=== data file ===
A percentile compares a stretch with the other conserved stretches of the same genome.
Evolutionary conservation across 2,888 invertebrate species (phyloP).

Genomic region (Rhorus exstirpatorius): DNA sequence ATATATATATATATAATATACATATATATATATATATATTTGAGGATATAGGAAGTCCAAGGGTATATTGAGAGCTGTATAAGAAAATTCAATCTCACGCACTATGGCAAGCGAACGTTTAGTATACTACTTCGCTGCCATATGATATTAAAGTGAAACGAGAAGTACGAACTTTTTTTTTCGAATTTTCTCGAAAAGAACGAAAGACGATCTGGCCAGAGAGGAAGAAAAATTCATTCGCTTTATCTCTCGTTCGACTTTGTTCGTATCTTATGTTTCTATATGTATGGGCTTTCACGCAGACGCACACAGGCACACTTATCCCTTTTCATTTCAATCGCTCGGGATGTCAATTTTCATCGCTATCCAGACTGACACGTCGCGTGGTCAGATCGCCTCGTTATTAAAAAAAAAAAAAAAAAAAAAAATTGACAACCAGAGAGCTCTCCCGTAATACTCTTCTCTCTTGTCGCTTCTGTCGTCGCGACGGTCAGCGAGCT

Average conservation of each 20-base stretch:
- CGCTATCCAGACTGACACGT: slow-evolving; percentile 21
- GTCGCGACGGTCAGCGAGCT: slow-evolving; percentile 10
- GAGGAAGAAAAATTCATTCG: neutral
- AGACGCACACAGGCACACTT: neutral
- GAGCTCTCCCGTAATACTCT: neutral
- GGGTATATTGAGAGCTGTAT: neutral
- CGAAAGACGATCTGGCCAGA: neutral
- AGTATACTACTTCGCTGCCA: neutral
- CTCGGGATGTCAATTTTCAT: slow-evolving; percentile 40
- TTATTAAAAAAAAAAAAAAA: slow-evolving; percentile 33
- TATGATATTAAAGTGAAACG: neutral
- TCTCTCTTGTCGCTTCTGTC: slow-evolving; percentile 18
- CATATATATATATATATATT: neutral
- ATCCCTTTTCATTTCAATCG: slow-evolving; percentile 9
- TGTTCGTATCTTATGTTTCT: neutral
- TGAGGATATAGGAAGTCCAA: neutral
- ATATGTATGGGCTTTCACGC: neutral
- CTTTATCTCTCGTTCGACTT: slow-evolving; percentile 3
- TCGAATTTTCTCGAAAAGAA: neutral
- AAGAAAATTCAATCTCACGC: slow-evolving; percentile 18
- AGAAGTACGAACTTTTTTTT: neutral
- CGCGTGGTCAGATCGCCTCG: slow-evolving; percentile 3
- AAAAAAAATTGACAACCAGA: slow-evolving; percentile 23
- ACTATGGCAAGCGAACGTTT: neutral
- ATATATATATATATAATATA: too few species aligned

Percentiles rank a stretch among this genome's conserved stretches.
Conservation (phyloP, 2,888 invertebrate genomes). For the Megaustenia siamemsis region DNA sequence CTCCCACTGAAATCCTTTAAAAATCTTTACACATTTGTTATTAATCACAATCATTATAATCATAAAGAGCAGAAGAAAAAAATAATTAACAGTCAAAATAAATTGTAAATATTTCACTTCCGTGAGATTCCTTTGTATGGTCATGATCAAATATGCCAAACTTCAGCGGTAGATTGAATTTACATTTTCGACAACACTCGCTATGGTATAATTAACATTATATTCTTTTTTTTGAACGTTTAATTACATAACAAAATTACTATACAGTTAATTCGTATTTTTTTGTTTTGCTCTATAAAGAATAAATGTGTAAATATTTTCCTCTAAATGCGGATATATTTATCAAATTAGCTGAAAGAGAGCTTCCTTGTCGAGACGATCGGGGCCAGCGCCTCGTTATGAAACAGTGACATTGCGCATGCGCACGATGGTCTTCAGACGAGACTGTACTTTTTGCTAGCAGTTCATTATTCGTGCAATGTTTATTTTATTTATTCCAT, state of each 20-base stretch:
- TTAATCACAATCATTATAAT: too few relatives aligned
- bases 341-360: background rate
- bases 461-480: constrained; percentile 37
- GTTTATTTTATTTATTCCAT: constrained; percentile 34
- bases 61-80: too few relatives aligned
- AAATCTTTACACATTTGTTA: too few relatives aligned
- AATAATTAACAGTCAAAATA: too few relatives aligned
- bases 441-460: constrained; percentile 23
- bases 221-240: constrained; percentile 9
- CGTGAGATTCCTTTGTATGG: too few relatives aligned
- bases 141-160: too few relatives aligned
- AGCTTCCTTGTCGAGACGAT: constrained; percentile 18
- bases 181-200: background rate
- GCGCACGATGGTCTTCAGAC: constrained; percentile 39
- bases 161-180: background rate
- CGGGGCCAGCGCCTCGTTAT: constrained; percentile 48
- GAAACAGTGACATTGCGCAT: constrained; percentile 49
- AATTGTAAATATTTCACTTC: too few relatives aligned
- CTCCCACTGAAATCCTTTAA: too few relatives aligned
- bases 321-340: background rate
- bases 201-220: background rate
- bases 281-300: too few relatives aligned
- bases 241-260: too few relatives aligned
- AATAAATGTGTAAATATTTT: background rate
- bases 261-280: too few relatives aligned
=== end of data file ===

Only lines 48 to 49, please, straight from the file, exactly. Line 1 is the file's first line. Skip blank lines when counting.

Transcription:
- GAAACAGTGACATTGCGCAT: constrained; percentile 49
- AATTGTAAATATTTCACTTC: too few relatives aligned